Category Archives: Ethics

Looking Back, Looking Forward

Last year, the New York Times reported that a leading public accounting firm had agreed to pay $4 million to settle accusations by the SEC that it violated independence rules by lobbying on behalf of two of its audit clients.  Clearly, lobbying for an audit client is a non-starter as lobbying or advocacy impairs independence. But, what about lobbying for non-attest clients – is lobbying ever acceptable professional behavior for public accountants? 


The most cited concern of leaders in public accounting today is seeing the value of traditional services plummet and being rendered obsolete by technology, according to Daniel Hood in “Losing Sleep” (Accounting Today, September 28, 2015).  As the profession struggles to maintain its relevance and evolves to meet market demands, public accounting firms can be expected to add lobbying and many other non-traditional services to their repertoire. The test of whether non-traditional services can be performed within the norm for acceptable professional behavior is whether they harm or maintain the accounting profession’s reputation for integrity and objectivity.

In the 1980’s the AICPA began relaxing its rules and guidance that identified certain business activities and services as being incompatible with the practice of public accounting. Today, there are no hard and fast rules and determining the scope of public practice is somewhat left to the public accountant’s discretion, constrained primarily by the requirement to exercise sensitive professional and moral judgment in assessing whether an activity is consistent with one’s role as a professional.

The effectiveness of that constraint depends upon there being a consensus view of the role of a professional public accountant and upon the quality of an individual’s judgment as affected by his or her level of moral development, awareness of professional standards, and the context in which decisions about scope of practice are made.  It is not surprising that public accountants differ in their judgment about whether a non-traditional service such as lobbying is a professional service or an un-professional one.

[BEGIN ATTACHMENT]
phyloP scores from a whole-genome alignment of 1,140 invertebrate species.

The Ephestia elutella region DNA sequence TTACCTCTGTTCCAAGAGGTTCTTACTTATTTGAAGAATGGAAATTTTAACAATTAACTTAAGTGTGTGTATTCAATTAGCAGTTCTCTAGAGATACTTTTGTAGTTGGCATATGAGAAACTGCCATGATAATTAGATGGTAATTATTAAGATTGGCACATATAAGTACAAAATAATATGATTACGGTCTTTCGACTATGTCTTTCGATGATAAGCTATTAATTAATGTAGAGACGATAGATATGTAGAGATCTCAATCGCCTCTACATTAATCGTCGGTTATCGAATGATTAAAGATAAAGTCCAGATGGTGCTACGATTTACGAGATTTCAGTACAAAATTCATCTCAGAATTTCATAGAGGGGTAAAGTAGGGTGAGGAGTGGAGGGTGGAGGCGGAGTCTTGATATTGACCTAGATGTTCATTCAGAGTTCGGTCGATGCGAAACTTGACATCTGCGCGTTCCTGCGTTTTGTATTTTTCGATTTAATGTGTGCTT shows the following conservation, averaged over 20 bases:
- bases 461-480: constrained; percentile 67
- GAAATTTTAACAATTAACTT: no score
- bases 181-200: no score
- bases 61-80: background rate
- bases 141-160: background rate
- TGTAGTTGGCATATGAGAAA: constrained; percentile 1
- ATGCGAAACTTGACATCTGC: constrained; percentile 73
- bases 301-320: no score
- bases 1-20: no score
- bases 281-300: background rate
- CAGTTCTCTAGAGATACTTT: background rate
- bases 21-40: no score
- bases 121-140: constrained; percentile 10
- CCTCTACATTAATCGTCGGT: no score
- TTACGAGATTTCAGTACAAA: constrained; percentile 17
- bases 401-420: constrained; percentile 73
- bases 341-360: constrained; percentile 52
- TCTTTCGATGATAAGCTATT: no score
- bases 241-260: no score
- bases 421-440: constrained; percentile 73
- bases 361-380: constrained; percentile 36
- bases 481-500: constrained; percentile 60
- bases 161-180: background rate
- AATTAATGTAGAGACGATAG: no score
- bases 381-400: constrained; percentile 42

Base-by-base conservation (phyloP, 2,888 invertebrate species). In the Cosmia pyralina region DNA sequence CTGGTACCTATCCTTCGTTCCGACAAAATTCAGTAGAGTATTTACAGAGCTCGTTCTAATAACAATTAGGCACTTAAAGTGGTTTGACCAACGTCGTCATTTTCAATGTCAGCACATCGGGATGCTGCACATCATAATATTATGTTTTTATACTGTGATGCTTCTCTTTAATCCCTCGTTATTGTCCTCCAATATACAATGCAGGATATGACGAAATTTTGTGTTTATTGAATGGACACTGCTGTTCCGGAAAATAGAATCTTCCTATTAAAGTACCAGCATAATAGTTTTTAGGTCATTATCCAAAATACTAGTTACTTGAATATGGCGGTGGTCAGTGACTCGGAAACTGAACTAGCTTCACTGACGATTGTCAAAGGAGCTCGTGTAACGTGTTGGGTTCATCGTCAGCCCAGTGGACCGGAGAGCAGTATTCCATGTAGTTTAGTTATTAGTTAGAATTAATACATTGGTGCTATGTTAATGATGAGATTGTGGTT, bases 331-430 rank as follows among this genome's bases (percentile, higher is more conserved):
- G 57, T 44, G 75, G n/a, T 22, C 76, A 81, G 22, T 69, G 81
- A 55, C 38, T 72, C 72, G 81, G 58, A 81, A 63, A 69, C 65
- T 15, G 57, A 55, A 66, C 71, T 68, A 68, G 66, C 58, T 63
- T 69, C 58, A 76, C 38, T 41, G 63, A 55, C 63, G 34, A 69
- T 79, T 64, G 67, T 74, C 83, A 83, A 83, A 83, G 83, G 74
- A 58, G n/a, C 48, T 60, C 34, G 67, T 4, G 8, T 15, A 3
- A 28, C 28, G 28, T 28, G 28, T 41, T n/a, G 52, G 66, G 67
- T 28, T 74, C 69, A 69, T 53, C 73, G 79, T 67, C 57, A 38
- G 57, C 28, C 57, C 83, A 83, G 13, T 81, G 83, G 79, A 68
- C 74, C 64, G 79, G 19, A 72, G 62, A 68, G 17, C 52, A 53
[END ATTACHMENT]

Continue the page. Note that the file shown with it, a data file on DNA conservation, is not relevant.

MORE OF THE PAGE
“Sensitive professional and moral judgment” describes the type of judgment informed by awareness and fidelity to the Principles of Professional Conduct (“Principles” as stated in §0.300 of The AICPA’s Code of Professional Conduct) in service of our calling as public accountants to serve the public interest for reliable financial reporting. The Principles express the basic tenets of ethical and professional conduct requiring public accountants to always act with the highest sense of integrity, maintain objectivity, be free of conflicts of interest, and exercise due care.

Fidelity to the Principles imposes a cost on public accountants not imposed on business people.  Fifty years ago, John L. Carey, a long-time leader and former executive director of the AICPA, described the cost as follows: “… the professional attitude demonstrates that the obligation to serve the public is accepted as a primary obligation, and that financial gain is relegated to second place. To gain public recognition as a profession it is necessary not only to accept that obligation, but to act in such a way that the public will believe it.  This requires renunciation of many practices that are wholly acceptable in business, but which, if carried over into professional practice, would tend to make it indistinguishable from business, and would impair independence and the quality of professional service.”

Fidelity to the Principles distinguishes a true professional accountant from non-professionals of whom objectivity is neither required nor necessarily expected.  Recent scandals at General Motors, Johnson & Johnson, and Volkswagen to name a few, remind the public of what Milton Friedman said about the purpose of business: “There is one and only one social responsibility of business – to use its resources and engage in activities designed to increase its profits so long as it stays within the rules of the game, which is to say, engages in open and free competition without deception or fraud.”  Friedman’s view of business people and their limited obligation to the public interest is in stark contrast to Carey’s description of the professional public accountant and his or her primary obligation to serve the public interest.  And, the contrast has mostly to do with objectivity.